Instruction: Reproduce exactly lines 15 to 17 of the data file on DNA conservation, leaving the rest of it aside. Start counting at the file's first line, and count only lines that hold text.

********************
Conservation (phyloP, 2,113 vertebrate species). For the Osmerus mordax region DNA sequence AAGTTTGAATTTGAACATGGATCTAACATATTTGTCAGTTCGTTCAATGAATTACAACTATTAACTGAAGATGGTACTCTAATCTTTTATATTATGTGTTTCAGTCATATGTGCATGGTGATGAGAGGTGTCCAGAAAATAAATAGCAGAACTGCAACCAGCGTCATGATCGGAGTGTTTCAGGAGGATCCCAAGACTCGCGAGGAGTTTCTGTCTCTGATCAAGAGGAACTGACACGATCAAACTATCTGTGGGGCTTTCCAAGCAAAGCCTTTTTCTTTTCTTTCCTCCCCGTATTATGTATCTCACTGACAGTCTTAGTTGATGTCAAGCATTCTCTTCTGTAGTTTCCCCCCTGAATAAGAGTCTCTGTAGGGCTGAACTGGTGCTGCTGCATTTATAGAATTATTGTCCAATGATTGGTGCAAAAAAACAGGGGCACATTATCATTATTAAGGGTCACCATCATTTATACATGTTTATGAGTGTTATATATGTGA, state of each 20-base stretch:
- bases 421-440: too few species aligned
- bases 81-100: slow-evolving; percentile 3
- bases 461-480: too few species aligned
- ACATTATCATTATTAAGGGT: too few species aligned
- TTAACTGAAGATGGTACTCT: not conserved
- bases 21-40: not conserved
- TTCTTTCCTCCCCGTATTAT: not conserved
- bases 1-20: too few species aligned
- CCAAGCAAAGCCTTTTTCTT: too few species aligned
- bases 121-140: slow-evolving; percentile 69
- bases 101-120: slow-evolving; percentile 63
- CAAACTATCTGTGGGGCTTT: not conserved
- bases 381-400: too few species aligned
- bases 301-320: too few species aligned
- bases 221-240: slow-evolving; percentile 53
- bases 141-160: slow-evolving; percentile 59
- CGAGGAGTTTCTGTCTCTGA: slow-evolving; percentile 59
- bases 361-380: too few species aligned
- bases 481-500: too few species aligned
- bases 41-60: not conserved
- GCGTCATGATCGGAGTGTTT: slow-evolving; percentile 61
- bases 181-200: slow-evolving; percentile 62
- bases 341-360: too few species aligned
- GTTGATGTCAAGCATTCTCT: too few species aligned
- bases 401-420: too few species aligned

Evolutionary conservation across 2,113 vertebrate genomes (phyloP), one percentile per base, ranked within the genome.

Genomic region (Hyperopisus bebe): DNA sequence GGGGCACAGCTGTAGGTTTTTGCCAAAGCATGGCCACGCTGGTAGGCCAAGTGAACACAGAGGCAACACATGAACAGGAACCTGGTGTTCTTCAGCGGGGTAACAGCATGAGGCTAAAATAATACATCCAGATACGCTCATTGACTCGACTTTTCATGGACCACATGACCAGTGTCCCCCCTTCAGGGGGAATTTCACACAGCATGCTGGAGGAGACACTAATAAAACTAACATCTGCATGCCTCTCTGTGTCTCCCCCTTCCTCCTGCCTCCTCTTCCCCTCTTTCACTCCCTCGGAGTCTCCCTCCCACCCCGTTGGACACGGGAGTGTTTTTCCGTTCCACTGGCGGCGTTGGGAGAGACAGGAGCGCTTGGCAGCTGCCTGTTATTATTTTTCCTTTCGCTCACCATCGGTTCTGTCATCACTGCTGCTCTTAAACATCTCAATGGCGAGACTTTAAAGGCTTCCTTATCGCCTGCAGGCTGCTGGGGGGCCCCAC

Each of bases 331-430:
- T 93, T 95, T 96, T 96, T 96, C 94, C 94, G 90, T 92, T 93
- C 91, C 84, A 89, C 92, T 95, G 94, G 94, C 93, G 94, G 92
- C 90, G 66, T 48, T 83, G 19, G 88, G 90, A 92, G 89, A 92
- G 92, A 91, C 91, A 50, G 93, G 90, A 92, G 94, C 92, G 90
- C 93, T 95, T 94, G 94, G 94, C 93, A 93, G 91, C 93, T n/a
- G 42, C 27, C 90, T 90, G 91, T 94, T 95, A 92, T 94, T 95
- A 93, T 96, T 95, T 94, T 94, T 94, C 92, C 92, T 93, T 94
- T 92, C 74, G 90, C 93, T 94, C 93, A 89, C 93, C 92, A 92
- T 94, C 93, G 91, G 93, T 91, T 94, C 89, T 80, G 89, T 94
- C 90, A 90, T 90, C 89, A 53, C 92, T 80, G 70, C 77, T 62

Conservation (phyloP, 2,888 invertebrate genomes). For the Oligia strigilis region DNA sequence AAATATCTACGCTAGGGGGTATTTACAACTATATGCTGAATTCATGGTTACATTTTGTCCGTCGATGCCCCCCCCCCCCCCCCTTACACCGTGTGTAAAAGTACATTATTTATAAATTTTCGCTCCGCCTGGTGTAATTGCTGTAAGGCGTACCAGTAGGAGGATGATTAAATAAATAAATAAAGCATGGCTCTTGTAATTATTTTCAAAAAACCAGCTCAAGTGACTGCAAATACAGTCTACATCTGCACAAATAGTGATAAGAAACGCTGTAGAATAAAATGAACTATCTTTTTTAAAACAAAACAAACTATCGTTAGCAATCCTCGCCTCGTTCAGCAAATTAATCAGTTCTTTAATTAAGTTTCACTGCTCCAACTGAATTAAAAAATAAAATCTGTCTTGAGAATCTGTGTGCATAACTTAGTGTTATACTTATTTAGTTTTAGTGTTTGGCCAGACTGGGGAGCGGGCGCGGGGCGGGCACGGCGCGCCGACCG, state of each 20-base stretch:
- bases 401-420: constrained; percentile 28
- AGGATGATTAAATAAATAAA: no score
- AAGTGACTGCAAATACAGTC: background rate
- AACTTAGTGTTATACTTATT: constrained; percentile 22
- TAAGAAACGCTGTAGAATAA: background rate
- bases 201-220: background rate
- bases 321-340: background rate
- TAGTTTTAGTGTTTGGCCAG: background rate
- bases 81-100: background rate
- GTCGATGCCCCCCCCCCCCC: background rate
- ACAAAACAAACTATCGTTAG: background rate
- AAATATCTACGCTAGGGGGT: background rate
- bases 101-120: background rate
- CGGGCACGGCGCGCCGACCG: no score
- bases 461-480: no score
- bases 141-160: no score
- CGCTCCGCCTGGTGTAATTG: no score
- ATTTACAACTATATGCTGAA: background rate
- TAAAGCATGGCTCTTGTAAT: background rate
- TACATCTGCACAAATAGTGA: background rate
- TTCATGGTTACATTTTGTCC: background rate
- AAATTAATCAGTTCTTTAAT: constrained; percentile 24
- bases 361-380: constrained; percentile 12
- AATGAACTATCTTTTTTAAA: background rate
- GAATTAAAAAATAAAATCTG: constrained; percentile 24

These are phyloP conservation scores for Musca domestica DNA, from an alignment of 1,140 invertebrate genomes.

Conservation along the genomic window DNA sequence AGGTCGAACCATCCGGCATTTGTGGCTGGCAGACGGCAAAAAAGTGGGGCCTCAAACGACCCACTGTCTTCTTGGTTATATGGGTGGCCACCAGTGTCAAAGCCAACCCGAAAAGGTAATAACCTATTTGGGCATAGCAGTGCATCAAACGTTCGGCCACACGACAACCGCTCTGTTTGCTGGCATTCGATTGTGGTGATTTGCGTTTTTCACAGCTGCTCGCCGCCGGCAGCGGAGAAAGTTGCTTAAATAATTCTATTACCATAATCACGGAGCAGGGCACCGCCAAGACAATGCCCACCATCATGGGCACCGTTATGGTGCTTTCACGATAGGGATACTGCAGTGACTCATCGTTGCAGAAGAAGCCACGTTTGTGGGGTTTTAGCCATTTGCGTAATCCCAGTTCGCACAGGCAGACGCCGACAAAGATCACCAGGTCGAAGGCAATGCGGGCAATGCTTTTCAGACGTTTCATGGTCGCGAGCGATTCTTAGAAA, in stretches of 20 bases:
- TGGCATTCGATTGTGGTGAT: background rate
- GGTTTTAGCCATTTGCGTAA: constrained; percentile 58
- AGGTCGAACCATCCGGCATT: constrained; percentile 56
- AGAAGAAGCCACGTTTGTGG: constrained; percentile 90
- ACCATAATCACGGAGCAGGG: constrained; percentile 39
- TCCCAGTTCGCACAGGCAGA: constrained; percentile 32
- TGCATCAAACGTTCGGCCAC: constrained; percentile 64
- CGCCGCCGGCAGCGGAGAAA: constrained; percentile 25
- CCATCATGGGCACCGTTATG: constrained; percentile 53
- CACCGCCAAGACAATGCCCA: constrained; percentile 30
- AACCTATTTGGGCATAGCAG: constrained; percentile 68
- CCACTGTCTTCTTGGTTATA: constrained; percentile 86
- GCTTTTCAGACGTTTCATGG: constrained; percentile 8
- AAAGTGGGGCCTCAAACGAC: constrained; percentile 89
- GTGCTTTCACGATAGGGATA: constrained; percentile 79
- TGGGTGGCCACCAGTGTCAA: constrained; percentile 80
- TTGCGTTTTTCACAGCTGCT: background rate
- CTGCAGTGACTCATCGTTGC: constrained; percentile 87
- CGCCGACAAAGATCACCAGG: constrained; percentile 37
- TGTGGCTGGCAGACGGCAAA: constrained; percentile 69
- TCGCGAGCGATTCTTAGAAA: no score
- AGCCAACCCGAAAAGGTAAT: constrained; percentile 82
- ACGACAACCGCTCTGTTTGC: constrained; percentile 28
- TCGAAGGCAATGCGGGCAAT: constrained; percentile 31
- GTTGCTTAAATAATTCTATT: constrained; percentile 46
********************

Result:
- bases 301-320: too few species aligned
- bases 221-240: slow-evolving; percentile 53
- bases 141-160: slow-evolving; percentile 59